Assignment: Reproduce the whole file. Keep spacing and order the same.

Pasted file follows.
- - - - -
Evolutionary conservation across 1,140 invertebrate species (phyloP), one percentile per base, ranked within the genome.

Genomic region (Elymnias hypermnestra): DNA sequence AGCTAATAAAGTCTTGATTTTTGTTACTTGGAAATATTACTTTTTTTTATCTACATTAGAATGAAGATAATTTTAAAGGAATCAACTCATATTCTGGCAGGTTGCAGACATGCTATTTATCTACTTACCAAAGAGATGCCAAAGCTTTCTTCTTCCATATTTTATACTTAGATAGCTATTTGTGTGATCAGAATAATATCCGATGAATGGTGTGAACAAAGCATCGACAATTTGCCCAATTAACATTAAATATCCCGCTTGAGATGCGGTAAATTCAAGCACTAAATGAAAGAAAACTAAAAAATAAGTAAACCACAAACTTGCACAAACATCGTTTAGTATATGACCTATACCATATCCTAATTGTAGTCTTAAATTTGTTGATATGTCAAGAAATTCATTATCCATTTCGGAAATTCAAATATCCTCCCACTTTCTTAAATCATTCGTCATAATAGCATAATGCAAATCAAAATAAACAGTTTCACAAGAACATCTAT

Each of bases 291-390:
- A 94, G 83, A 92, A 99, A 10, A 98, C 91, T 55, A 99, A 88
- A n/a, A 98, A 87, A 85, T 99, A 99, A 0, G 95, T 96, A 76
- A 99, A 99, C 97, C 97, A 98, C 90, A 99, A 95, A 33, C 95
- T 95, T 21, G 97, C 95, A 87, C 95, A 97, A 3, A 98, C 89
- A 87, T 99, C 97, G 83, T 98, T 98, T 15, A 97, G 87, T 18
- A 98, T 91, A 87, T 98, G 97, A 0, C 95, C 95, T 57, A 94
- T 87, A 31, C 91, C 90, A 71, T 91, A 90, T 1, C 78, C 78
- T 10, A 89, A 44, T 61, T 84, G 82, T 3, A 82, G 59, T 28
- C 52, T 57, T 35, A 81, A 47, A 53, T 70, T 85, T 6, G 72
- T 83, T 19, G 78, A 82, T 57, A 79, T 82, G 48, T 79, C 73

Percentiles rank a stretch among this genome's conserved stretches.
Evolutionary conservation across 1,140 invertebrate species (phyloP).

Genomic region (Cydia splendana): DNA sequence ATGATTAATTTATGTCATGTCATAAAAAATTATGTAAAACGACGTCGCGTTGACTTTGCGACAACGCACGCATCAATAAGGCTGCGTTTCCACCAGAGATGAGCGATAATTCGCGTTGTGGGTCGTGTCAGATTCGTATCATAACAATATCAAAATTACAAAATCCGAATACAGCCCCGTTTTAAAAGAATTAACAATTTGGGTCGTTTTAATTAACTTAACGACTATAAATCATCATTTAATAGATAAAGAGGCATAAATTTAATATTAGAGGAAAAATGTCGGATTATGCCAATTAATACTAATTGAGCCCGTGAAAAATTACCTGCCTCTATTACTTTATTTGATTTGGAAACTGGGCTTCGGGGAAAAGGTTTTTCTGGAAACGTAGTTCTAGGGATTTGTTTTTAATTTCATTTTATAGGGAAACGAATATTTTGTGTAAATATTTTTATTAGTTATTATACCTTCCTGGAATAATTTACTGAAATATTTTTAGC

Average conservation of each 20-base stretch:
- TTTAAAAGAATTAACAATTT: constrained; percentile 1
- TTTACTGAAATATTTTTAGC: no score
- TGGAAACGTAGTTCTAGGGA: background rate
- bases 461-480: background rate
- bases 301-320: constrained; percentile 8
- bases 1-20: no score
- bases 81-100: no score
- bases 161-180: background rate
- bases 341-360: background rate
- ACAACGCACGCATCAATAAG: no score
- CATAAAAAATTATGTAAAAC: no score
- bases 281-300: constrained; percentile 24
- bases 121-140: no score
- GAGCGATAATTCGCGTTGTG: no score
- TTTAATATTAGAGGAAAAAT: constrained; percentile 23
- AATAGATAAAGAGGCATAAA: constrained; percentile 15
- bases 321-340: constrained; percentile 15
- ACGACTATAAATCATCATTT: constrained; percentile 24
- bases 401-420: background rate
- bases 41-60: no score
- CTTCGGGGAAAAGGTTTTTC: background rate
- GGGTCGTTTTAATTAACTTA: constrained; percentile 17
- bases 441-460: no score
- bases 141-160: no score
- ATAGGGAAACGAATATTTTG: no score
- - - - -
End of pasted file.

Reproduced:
Evolutionary conservation across 1,140 invertebrate species (phyloP), one percentile per base, ranked within the genome.

Genomic region (Elymnias hypermnestra): DNA sequence AGCTAATAAAGTCTTGATTTTTGTTACTTGGAAATATTACTTTTTTTTATCTACATTAGAATGAAGATAATTTTAAAGGAATCAACTCATATTCTGGCAGGTTGCAGACATGCTATTTATCTACTTACCAAAGAGATGCCAAAGCTTTCTTCTTCCATATTTTATACTTAGATAGCTATTTGTGTGATCAGAATAATATCCGATGAATGGTGTGAACAAAGCATCGACAATTTGCCCAATTAACATTAAATATCCCGCTTGAGATGCGGTAAATTCAAGCACTAAATGAAAGAAAACTAAAAAATAAGTAAACCACAAACTTGCACAAACATCGTTTAGTATATGACCTATACCATATCCTAATTGTAGTCTTAAATTTGTTGATATGTCAAGAAATTCATTATCCATTTCGGAAATTCAAATATCCTCCCACTTTCTTAAATCATTCGTCATAATAGCATAATGCAAATCAAAATAAACAGTTTCACAAGAACATCTAT

Each of bases 291-390:
- A 94, G 83, A 92, A 99, A 10, A 98, C 91, T 55, A 99, A 88
- A n/a, A 98, A 87, A 85, T 99, A 99, A 0, G 95, T 96, A 76
- A 99, A 99, C 97, C 97, A 98, C 90, A 99, A 95, A 33, C 95
- T 95, T 21, G 97, C 95, A 87, C 95, A 97, A 3, A 98, C 89
- A 87, T 99, C 97, G 83, T 98, T 98, T 15, A 97, G 87, T 18
- A 98, T 91, A 87, T 98, G 97, A 0, C 95, C 95, T 57, A 94
- T 87, A 31, C 91, C 90, A 71, T 91, A 90, T 1, C 78, C 78
- T 10, A 89, A 44, T 61, T 84, G 82, T 3, A 82, G 59, T 28
- C 52, T 57, T 35, A 81, A 47, A 53, T 70, T 85, T 6, G 72
- T 83, T 19, G 78, A 82, T 57, A 79, T 82, G 48, T 79, C 73

Percentiles rank a stretch among this genome's conserved stretches.
Evolutionary conservation across 1,140 invertebrate species (phyloP).

Genomic region (Cydia splendana): DNA sequence ATGATTAATTTATGTCATGTCATAAAAAATTATGTAAAACGACGTCGCGTTGACTTTGCGACAACGCACGCATCAATAAGGCTGCGTTTCCACCAGAGATGAGCGATAATTCGCGTTGTGGGTCGTGTCAGATTCGTATCATAACAATATCAAAATTACAAAATCCGAATACAGCCCCGTTTTAAAAGAATTAACAATTTGGGTCGTTTTAATTAACTTAACGACTATAAATCATCATTTAATAGATAAAGAGGCATAAATTTAATATTAGAGGAAAAATGTCGGATTATGCCAATTAATACTAATTGAGCCCGTGAAAAATTACCTGCCTCTATTACTTTATTTGATTTGGAAACTGGGCTTCGGGGAAAAGGTTTTTCTGGAAACGTAGTTCTAGGGATTTGTTTTTAATTTCATTTTATAGGGAAACGAATATTTTGTGTAAATATTTTTATTAGTTATTATACCTTCCTGGAATAATTTACTGAAATATTTTTAGC

Average conservation of each 20-base stretch:
- TTTAAAAGAATTAACAATTT: constrained; percentile 1
- TTTACTGAAATATTTTTAGC: no score
- TGGAAACGTAGTTCTAGGGA: background rate
- bases 461-480: background rate
- bases 301-320: constrained; percentile 8
- bases 1-20: no score
- bases 81-100: no score
- bases 161-180: background rate
- bases 341-360: background rate
- ACAACGCACGCATCAATAAG: no score
- CATAAAAAATTATGTAAAAC: no score
- bases 281-300: constrained; percentile 24
- bases 121-140: no score
- GAGCGATAATTCGCGTTGTG: no score
- TTTAATATTAGAGGAAAAAT: constrained; percentile 23
- AATAGATAAAGAGGCATAAA: constrained; percentile 15
- bases 321-340: constrained; percentile 15
- ACGACTATAAATCATCATTT: constrained; percentile 24
- bases 401-420: background rate
- bases 41-60: no score
- CTTCGGGGAAAAGGTTTTTC: background rate
- GGGTCGTTTTAATTAACTTA: constrained; percentile 17
- bases 441-460: no score
- bases 141-160: no score
- ATAGGGAAACGAATATTTTG: no score